Worth a listen for fans of post-rock, but not quite the groundbreaker I had been hoping for.

Review by Prog Leviathan
2 stars A collection of moody, rarely interesting songs that attempt something a little out of the norm for death-metal bands: to put the listener to sleep with extended tracks lacking any sort of excitement or memorable moments. "The Mantle" is a very somber, and very overrated metal album.

To start with, the band's songwriting is numbingly repetitive, which is the main reason why this album seems so long-- the songs drag into each other and are almost all the same tempo and played with a staggering lifelessness that completely sabotages the album's effectiveness. If the band put some emotion into their playing it might generate more of an impression, but as it is now, it's like they're just trying to fill space (more than an hour of it). The rhythm section is easily the worst culprit of this, but the guitars aren't much better.

To top things off-- the vocalist is terrible. His growls are more like impish squeaks and his somber singing is as unexciting as it gets.

To the band's credit, they are trying to do something different within the post/death/black- metal genre, but need to polish their songwriting and add some energy to their playing if they are to put out anything worthwhile.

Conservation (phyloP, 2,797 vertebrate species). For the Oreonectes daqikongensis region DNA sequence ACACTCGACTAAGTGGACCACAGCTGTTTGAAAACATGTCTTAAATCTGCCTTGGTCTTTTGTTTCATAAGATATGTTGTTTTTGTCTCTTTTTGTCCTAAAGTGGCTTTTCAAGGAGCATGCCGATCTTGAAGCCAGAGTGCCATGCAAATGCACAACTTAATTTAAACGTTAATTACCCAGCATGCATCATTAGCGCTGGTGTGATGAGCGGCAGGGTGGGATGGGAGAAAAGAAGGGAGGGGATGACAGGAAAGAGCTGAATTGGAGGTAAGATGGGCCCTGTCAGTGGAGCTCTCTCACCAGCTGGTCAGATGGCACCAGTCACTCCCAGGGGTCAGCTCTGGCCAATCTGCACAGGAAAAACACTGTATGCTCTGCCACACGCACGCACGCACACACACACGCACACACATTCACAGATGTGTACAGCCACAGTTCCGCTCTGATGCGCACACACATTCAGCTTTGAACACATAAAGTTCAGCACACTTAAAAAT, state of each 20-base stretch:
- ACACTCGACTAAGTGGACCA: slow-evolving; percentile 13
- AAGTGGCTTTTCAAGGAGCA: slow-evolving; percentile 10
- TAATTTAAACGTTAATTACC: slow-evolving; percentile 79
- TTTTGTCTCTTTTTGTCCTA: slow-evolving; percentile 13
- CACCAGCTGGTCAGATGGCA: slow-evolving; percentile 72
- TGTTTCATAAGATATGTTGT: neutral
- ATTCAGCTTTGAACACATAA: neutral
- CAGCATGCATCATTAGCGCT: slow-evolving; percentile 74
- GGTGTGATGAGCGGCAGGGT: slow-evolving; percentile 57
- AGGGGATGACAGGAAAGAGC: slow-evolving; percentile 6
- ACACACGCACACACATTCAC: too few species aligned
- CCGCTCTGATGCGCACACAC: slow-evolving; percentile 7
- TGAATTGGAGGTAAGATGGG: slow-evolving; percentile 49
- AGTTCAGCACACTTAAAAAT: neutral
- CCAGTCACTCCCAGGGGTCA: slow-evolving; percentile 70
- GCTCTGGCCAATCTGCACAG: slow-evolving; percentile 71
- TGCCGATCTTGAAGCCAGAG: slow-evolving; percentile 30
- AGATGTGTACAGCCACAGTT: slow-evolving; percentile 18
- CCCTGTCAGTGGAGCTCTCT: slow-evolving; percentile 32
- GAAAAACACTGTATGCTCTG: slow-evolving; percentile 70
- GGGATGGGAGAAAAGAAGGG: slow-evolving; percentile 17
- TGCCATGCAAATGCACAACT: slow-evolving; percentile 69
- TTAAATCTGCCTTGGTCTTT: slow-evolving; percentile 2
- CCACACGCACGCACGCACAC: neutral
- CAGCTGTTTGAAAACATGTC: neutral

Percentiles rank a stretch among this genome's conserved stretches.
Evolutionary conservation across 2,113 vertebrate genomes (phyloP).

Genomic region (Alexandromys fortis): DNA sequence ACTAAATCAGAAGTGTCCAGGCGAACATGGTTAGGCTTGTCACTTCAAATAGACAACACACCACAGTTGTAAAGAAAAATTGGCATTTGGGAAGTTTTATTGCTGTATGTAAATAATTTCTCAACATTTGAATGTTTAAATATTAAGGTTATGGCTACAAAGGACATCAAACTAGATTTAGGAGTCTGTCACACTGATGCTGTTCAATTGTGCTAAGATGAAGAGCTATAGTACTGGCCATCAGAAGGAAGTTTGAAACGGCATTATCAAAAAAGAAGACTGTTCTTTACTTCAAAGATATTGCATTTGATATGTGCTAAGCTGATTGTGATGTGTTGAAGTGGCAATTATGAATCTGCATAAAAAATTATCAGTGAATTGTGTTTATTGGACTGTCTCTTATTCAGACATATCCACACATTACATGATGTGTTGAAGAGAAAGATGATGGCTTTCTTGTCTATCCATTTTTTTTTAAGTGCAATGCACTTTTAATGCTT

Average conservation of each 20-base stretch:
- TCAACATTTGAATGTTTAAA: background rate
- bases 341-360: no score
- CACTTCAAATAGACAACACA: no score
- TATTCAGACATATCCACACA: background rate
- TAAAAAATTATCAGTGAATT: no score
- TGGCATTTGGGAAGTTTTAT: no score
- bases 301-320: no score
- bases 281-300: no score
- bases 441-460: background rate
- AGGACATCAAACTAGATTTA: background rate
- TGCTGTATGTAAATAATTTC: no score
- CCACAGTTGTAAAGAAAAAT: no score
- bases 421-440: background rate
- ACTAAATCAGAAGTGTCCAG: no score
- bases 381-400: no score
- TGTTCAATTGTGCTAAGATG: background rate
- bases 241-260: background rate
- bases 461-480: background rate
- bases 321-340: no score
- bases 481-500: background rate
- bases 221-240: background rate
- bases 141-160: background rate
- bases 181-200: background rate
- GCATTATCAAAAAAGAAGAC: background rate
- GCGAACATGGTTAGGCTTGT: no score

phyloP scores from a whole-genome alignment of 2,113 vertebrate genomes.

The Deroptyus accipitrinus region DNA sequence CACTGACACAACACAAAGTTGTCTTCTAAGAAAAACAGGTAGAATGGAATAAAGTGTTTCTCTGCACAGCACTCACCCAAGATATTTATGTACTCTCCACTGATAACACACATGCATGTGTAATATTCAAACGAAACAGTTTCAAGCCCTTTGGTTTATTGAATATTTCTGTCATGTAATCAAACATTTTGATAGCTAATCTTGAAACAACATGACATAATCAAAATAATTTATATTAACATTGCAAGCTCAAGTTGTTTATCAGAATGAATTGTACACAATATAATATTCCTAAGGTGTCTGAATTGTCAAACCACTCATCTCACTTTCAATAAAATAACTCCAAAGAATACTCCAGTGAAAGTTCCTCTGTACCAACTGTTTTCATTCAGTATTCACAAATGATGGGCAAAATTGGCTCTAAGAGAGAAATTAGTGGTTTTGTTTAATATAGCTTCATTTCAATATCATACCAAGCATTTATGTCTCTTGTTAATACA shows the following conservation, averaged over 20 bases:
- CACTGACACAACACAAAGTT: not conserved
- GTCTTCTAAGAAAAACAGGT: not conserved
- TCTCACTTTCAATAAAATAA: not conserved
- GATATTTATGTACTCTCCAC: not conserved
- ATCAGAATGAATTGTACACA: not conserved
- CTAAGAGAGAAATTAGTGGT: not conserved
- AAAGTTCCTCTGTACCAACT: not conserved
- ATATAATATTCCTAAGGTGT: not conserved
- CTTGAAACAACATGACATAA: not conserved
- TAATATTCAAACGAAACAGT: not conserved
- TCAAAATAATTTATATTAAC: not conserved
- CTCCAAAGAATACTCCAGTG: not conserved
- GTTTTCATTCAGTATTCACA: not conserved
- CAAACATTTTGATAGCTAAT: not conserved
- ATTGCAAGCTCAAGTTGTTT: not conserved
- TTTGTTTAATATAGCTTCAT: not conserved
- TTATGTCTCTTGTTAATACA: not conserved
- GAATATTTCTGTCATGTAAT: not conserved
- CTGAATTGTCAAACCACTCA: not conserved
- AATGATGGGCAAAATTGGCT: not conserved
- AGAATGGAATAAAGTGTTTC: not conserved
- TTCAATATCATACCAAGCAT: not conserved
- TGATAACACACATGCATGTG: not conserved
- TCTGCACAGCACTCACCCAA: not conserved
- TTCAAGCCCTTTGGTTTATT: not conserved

Songwriting: 2 Instrumental Performances: 2 Lyrics/Vocals: 2 Style/Emotion/Replay: 1

Review by Moatilliatta
5 stars Of all the album's recorded in the annals of time, few would be able to compete with Agalloch's The Mantle in terms of musical imagery. While the band's debut Pale Folklore was able to paint the picture of a cold winter's day in the northern woods, The Mantle is capable of actually transporting you there and immersing you in this wilderness. When you're listening to this album, it's just you, the earth, and that moose on the cover. The atmospheric quality of this music is so incredible, it's almost as if the music isn't even there. You won't be picking apart the notes being played, or worry about the dexterity of the musicians. The sound coming from your speakers is a single aural being that takes you to another place.

In order to approach The Mantle, you must forego any preconceptions you may have about it, and ignore your musical biases. This is nothing like anything you've ever heard, and it's like that it's nothing like you ever will hear afterward. Surely many have passed this off because of the black metal vocals, but surely when you hear the opening track, in its acoustic glory, complete with timpani, you'll know that this has got to be something beyond black metal. Soon after, you'll realize that this is beyond music. This is, much like all of the other great records in history, an experience.